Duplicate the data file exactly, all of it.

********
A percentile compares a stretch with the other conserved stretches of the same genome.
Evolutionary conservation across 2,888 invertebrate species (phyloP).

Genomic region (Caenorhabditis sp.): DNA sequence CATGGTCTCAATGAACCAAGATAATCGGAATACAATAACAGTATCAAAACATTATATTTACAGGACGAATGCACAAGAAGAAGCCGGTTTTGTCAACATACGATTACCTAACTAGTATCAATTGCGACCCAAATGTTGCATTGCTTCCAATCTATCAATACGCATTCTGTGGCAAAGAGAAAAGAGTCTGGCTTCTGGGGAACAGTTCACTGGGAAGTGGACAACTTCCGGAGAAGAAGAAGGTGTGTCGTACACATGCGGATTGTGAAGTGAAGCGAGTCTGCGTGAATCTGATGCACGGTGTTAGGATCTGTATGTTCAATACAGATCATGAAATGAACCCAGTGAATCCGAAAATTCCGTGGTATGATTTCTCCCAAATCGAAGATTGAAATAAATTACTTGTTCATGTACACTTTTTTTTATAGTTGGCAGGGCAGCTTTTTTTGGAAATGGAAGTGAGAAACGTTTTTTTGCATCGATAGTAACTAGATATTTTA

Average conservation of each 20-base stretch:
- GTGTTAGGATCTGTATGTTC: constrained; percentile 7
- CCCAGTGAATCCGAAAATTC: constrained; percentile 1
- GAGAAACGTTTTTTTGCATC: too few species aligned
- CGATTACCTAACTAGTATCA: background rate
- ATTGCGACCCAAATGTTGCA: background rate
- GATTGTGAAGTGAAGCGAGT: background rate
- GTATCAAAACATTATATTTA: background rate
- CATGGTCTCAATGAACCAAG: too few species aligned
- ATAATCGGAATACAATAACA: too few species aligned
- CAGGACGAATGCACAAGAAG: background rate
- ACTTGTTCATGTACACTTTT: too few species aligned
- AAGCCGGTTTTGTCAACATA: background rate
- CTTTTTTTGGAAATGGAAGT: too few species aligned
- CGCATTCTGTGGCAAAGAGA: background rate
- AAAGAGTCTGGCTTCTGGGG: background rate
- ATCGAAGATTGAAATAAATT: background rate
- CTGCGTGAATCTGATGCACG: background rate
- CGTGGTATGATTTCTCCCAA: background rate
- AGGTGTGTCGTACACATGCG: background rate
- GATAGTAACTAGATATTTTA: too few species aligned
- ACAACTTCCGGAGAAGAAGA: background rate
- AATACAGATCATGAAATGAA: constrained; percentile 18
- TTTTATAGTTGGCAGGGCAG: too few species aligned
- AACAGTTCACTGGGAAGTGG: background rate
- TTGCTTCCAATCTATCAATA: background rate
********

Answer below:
A percentile compares a stretch with the other conserved stretches of the same genome.
Evolutionary conservation across 2,888 invertebrate species (phyloP).

Genomic region (Caenorhabditis sp.): DNA sequence CATGGTCTCAATGAACCAAGATAATCGGAATACAATAACAGTATCAAAACATTATATTTACAGGACGAATGCACAAGAAGAAGCCGGTTTTGTCAACATACGATTACCTAACTAGTATCAATTGCGACCCAAATGTTGCATTGCTTCCAATCTATCAATACGCATTCTGTGGCAAAGAGAAAAGAGTCTGGCTTCTGGGGAACAGTTCACTGGGAAGTGGACAACTTCCGGAGAAGAAGAAGGTGTGTCGTACACATGCGGATTGTGAAGTGAAGCGAGTCTGCGTGAATCTGATGCACGGTGTTAGGATCTGTATGTTCAATACAGATCATGAAATGAACCCAGTGAATCCGAAAATTCCGTGGTATGATTTCTCCCAAATCGAAGATTGAAATAAATTACTTGTTCATGTACACTTTTTTTTATAGTTGGCAGGGCAGCTTTTTTTGGAAATGGAAGTGAGAAACGTTTTTTTGCATCGATAGTAACTAGATATTTTA

Average conservation of each 20-base stretch:
- GTGTTAGGATCTGTATGTTC: constrained; percentile 7
- CCCAGTGAATCCGAAAATTC: constrained; percentile 1
- GAGAAACGTTTTTTTGCATC: too few species aligned
- CGATTACCTAACTAGTATCA: background rate
- ATTGCGACCCAAATGTTGCA: background rate
- GATTGTGAAGTGAAGCGAGT: background rate
- GTATCAAAACATTATATTTA: background rate
- CATGGTCTCAATGAACCAAG: too few species aligned
- ATAATCGGAATACAATAACA: too few species aligned
- CAGGACGAATGCACAAGAAG: background rate
- ACTTGTTCATGTACACTTTT: too few species aligned
- AAGCCGGTTTTGTCAACATA: background rate
- CTTTTTTTGGAAATGGAAGT: too few species aligned
- CGCATTCTGTGGCAAAGAGA: background rate
- AAAGAGTCTGGCTTCTGGGG: background rate
- ATCGAAGATTGAAATAAATT: background rate
- CTGCGTGAATCTGATGCACG: background rate
- CGTGGTATGATTTCTCCCAA: background rate
- AGGTGTGTCGTACACATGCG: background rate
- GATAGTAACTAGATATTTTA: too few species aligned
- ACAACTTCCGGAGAAGAAGA: background rate
- AATACAGATCATGAAATGAA: constrained; percentile 18
- TTTTATAGTTGGCAGGGCAG: too few species aligned
- AACAGTTCACTGGGAAGTGG: background rate
- TTGCTTCCAATCTATCAATA: background rate